Quinn has helped his frontline get loose by featuring more twists, games, and blitz pressures designed to confuse pass protectors or create favorable one-on-one matchups. The combination of a creative scheme and blue-chip talent has enabled the grizzled defensive coordinator to dial up the pressure when the Cowboys need a stop.
With the team slowly transforming into an old-school unit that relies on the performance of the defense and running game, Quinn will need to keep dialing up the pressure to help the Cowboys' defense carry the squad to more wins.
Will the Cowboys continue to stick to the blueprint when Dak returns?
After watching the Cowboys win a pair of games utilizing a blue-collar game plan that prioritized the running game over quarterback stats, I wonder if Moore will continue to build his call sheet around Elliot and Pollard or put the ball in the hands of Prescott when he returns.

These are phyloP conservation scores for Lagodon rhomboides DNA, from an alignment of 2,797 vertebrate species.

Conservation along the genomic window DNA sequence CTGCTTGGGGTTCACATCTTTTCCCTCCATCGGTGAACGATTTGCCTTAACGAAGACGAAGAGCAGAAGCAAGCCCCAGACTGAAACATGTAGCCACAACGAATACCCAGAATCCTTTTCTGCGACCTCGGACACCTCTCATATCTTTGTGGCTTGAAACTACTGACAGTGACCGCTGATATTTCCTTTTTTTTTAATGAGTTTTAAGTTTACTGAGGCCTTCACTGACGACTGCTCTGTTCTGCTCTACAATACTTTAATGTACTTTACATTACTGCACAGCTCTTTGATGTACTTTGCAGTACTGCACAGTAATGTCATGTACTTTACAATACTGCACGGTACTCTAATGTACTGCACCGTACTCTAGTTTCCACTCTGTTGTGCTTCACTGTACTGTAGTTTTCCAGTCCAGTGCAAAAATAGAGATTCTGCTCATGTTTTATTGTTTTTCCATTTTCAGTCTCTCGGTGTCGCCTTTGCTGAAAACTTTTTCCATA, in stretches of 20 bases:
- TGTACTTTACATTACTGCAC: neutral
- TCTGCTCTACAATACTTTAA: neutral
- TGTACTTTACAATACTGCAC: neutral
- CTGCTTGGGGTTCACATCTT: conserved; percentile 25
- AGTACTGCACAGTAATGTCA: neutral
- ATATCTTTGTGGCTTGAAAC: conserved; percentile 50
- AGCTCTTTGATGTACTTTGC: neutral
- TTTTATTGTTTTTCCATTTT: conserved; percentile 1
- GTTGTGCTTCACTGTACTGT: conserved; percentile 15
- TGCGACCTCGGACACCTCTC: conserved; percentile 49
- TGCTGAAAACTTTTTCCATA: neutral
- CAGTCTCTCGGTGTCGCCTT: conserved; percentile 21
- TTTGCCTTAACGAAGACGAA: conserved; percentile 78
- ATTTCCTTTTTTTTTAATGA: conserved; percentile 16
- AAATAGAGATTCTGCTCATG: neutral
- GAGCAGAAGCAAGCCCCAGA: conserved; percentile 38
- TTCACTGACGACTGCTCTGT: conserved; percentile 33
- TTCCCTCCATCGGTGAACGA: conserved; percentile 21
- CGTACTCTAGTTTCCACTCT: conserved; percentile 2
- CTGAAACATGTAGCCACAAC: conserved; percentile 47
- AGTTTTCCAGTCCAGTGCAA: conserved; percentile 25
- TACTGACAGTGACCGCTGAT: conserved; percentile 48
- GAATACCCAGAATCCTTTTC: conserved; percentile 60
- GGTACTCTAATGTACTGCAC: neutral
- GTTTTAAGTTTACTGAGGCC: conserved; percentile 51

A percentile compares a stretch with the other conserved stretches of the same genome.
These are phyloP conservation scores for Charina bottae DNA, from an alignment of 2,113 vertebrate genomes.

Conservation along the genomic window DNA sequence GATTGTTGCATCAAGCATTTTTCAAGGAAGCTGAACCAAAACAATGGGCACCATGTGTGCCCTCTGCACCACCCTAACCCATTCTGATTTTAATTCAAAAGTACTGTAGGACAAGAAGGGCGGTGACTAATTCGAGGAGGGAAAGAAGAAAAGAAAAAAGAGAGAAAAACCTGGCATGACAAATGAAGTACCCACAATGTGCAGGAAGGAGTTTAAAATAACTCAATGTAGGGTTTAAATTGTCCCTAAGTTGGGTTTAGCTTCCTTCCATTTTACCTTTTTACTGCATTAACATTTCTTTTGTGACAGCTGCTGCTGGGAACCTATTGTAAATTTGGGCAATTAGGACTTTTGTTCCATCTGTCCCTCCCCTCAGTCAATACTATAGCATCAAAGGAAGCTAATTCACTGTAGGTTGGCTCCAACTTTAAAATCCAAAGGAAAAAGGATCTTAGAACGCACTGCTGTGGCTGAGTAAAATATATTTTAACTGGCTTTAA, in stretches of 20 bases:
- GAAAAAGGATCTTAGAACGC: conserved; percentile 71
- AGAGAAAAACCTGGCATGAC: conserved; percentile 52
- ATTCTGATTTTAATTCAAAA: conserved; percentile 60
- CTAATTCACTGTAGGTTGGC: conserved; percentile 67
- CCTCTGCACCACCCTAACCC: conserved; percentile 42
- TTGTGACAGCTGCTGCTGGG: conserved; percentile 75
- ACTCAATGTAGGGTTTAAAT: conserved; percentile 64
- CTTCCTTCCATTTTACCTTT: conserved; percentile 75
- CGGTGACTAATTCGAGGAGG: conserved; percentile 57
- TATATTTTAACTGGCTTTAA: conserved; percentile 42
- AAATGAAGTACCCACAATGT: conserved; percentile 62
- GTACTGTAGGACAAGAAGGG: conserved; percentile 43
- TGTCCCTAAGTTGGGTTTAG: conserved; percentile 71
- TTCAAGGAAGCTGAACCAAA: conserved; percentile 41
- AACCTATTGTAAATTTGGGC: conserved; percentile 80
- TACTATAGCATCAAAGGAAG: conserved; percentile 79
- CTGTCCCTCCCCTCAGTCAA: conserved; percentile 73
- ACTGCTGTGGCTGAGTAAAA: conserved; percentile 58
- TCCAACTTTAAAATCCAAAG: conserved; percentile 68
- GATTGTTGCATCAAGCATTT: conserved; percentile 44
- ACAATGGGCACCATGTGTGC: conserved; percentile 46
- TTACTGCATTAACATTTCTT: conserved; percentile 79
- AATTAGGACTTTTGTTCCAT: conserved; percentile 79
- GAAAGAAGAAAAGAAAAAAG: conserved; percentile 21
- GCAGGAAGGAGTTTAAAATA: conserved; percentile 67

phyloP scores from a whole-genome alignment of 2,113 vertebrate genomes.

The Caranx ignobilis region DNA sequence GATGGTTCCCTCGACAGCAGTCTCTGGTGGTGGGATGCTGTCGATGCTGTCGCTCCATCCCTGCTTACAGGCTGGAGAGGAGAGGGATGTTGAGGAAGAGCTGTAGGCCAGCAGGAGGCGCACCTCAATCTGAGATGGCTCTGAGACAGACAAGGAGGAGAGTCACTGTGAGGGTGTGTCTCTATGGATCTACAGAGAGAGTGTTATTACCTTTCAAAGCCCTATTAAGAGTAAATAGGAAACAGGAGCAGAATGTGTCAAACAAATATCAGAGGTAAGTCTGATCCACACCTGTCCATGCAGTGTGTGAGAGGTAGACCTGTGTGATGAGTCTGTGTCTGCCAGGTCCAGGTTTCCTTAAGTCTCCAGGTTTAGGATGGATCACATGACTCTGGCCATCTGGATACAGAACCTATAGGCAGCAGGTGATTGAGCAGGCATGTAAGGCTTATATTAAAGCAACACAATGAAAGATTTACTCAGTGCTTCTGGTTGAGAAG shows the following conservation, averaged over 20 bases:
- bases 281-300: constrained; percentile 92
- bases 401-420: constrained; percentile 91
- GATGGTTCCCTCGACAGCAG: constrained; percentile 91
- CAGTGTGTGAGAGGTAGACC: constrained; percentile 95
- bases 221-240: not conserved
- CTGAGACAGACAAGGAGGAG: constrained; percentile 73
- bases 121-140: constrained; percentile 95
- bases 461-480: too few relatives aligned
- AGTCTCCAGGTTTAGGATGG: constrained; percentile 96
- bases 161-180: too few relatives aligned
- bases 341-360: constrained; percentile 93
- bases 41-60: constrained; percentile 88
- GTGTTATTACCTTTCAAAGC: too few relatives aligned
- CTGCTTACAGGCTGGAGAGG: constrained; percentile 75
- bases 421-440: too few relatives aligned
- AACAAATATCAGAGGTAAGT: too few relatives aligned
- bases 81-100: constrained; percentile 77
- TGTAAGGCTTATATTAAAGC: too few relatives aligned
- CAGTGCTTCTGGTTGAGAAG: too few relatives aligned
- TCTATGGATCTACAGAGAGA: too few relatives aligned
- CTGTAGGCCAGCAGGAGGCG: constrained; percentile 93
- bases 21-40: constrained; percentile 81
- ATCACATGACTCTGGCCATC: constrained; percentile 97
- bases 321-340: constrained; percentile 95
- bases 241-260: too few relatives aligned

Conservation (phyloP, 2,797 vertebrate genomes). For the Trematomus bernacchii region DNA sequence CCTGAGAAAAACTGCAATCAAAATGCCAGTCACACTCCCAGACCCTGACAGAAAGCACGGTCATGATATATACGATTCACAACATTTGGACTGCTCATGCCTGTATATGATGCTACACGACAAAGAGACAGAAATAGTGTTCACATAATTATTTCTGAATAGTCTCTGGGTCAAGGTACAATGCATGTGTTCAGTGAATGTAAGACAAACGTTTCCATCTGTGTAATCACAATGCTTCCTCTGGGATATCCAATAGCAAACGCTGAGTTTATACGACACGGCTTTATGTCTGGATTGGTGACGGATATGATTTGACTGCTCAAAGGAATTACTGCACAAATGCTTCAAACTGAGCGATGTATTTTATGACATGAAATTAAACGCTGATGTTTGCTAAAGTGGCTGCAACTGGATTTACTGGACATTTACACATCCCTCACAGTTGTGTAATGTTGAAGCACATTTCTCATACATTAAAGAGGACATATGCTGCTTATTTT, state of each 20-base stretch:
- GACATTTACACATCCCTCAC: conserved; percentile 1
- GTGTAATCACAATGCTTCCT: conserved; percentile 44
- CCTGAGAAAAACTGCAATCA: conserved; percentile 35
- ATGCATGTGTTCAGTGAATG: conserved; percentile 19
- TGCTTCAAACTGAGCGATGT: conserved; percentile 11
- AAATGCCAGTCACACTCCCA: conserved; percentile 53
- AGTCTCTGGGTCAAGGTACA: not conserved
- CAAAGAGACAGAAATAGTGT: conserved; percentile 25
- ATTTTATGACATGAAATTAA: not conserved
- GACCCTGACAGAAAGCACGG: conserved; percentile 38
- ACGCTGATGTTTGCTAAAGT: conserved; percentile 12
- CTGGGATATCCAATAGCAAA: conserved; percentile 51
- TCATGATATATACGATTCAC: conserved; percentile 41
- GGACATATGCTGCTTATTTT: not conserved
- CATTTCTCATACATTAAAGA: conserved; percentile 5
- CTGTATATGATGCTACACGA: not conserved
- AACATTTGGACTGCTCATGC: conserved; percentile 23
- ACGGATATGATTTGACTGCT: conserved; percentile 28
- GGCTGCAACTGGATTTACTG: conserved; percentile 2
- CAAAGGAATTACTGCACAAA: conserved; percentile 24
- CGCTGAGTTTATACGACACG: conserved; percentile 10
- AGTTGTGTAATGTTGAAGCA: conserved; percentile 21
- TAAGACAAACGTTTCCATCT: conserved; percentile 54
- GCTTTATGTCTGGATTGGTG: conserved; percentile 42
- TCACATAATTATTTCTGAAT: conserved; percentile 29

Despite No.4's status as the team's franchise quarterback, the coaching staff cannot deny the team has responded better to a more balanced offensive plan that features heavy personnel and a nice mix of runs and passes. The blueprint is similar to the ones utilized by the team in Prescott's early years when the team claimed a pair of division titles within his first four years.
While the quarterback's hefty contract has confirmed his status as the team's franchise quarterback, it is apparent that the Cowboys are at their best when the team plays through the running backs and offensive line with a complementary aerial attack. The style is not sexy but it has always been effective for the team since Prescott's arrival and the Cowboys should stick to the plan when No.4 returns.